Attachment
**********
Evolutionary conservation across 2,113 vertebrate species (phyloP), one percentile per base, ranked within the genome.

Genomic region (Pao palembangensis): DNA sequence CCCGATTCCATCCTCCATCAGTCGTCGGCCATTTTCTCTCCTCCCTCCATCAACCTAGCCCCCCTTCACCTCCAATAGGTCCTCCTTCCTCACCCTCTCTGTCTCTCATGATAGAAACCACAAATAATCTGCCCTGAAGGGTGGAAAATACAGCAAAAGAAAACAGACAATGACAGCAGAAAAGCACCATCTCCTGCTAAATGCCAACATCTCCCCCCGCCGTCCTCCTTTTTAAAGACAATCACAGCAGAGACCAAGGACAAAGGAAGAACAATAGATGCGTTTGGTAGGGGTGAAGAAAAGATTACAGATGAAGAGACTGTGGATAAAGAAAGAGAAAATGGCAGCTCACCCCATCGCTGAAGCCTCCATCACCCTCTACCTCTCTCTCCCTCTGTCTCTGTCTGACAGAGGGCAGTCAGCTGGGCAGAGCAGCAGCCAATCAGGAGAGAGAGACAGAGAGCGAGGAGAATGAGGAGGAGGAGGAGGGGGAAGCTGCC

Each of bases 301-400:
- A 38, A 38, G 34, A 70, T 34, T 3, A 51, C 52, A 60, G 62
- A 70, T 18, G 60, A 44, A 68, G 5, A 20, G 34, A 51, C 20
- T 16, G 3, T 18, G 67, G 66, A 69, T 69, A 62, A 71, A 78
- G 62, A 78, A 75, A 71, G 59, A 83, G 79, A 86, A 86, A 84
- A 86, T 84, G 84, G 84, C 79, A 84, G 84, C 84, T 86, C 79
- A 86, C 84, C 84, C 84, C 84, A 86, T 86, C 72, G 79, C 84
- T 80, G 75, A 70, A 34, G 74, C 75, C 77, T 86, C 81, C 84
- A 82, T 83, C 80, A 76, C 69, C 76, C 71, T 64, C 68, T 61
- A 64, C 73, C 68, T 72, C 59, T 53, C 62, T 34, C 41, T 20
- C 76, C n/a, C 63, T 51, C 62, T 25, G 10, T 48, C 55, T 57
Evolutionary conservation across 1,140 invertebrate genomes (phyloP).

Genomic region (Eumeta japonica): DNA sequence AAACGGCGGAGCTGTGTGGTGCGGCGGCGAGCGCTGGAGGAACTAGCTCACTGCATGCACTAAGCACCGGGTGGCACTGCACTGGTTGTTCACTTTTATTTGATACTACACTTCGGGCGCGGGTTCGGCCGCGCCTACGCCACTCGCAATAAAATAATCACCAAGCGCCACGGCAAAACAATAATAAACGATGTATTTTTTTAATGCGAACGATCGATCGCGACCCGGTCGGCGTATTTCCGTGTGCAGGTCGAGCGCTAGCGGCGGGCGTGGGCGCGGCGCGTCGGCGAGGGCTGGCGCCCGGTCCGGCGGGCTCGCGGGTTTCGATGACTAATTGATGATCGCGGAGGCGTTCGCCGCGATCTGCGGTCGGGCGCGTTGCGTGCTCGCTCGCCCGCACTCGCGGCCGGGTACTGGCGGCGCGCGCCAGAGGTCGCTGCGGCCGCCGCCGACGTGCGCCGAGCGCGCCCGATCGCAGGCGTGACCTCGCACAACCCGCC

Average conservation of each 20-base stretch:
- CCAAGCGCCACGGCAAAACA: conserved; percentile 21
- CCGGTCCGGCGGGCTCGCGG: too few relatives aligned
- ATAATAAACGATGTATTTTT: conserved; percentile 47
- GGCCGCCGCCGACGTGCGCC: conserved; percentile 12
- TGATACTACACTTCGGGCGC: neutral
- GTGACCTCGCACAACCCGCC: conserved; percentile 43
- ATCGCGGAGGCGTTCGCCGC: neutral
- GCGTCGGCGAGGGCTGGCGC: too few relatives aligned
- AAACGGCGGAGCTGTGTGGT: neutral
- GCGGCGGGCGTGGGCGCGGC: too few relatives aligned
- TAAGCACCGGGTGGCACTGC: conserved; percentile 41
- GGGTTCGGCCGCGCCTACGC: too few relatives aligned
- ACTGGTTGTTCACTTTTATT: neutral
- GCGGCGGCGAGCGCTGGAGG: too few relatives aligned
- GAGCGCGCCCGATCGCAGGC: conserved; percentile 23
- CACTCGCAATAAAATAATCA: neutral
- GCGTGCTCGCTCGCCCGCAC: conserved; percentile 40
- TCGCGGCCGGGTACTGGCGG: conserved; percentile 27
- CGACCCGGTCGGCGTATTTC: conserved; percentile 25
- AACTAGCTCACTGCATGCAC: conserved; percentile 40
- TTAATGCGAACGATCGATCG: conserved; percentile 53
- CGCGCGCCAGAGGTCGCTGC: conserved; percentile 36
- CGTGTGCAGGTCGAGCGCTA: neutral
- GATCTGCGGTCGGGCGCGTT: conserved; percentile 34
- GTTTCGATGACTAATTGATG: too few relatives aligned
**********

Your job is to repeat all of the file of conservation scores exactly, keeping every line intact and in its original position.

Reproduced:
Evolutionary conservation across 2,113 vertebrate species (phyloP), one percentile per base, ranked within the genome.

Genomic region (Pao palembangensis): DNA sequence CCCGATTCCATCCTCCATCAGTCGTCGGCCATTTTCTCTCCTCCCTCCATCAACCTAGCCCCCCTTCACCTCCAATAGGTCCTCCTTCCTCACCCTCTCTGTCTCTCATGATAGAAACCACAAATAATCTGCCCTGAAGGGTGGAAAATACAGCAAAAGAAAACAGACAATGACAGCAGAAAAGCACCATCTCCTGCTAAATGCCAACATCTCCCCCCGCCGTCCTCCTTTTTAAAGACAATCACAGCAGAGACCAAGGACAAAGGAAGAACAATAGATGCGTTTGGTAGGGGTGAAGAAAAGATTACAGATGAAGAGACTGTGGATAAAGAAAGAGAAAATGGCAGCTCACCCCATCGCTGAAGCCTCCATCACCCTCTACCTCTCTCTCCCTCTGTCTCTGTCTGACAGAGGGCAGTCAGCTGGGCAGAGCAGCAGCCAATCAGGAGAGAGAGACAGAGAGCGAGGAGAATGAGGAGGAGGAGGAGGGGGAAGCTGCC

Each of bases 301-400:
- A 38, A 38, G 34, A 70, T 34, T 3, A 51, C 52, A 60, G 62
- A 70, T 18, G 60, A 44, A 68, G 5, A 20, G 34, A 51, C 20
- T 16, G 3, T 18, G 67, G 66, A 69, T 69, A 62, A 71, A 78
- G 62, A 78, A 75, A 71, G 59, A 83, G 79, A 86, A 86, A 84
- A 86, T 84, G 84, G 84, C 79, A 84, G 84, C 84, T 86, C 79
- A 86, C 84, C 84, C 84, C 84, A 86, T 86, C 72, G 79, C 84
- T 80, G 75, A 70, A 34, G 74, C 75, C 77, T 86, C 81, C 84
- A 82, T 83, C 80, A 76, C 69, C 76, C 71, T 64, C 68, T 61
- A 64, C 73, C 68, T 72, C 59, T 53, C 62, T 34, C 41, T 20
- C 76, C n/a, C 63, T 51, C 62, T 25, G 10, T 48, C 55, T 57
Evolutionary conservation across 1,140 invertebrate genomes (phyloP).

Genomic region (Eumeta japonica): DNA sequence AAACGGCGGAGCTGTGTGGTGCGGCGGCGAGCGCTGGAGGAACTAGCTCACTGCATGCACTAAGCACCGGGTGGCACTGCACTGGTTGTTCACTTTTATTTGATACTACACTTCGGGCGCGGGTTCGGCCGCGCCTACGCCACTCGCAATAAAATAATCACCAAGCGCCACGGCAAAACAATAATAAACGATGTATTTTTTTAATGCGAACGATCGATCGCGACCCGGTCGGCGTATTTCCGTGTGCAGGTCGAGCGCTAGCGGCGGGCGTGGGCGCGGCGCGTCGGCGAGGGCTGGCGCCCGGTCCGGCGGGCTCGCGGGTTTCGATGACTAATTGATGATCGCGGAGGCGTTCGCCGCGATCTGCGGTCGGGCGCGTTGCGTGCTCGCTCGCCCGCACTCGCGGCCGGGTACTGGCGGCGCGCGCCAGAGGTCGCTGCGGCCGCCGCCGACGTGCGCCGAGCGCGCCCGATCGCAGGCGTGACCTCGCACAACCCGCC

Average conservation of each 20-base stretch:
- CCAAGCGCCACGGCAAAACA: conserved; percentile 21
- CCGGTCCGGCGGGCTCGCGG: too few relatives aligned
- ATAATAAACGATGTATTTTT: conserved; percentile 47
- GGCCGCCGCCGACGTGCGCC: conserved; percentile 12
- TGATACTACACTTCGGGCGC: neutral
- GTGACCTCGCACAACCCGCC: conserved; percentile 43
- ATCGCGGAGGCGTTCGCCGC: neutral
- GCGTCGGCGAGGGCTGGCGC: too few relatives aligned
- AAACGGCGGAGCTGTGTGGT: neutral
- GCGGCGGGCGTGGGCGCGGC: too few relatives aligned
- TAAGCACCGGGTGGCACTGC: conserved; percentile 41
- GGGTTCGGCCGCGCCTACGC: too few relatives aligned
- ACTGGTTGTTCACTTTTATT: neutral
- GCGGCGGCGAGCGCTGGAGG: too few relatives aligned
- GAGCGCGCCCGATCGCAGGC: conserved; percentile 23
- CACTCGCAATAAAATAATCA: neutral
- GCGTGCTCGCTCGCCCGCAC: conserved; percentile 40
- TCGCGGCCGGGTACTGGCGG: conserved; percentile 27
- CGACCCGGTCGGCGTATTTC: conserved; percentile 25
- AACTAGCTCACTGCATGCAC: conserved; percentile 40
- TTAATGCGAACGATCGATCG: conserved; percentile 53
- CGCGCGCCAGAGGTCGCTGC: conserved; percentile 36
- CGTGTGCAGGTCGAGCGCTA: neutral
- GATCTGCGGTCGGGCGCGTT: conserved; percentile 34
- GTTTCGATGACTAATTGATG: too few relatives aligned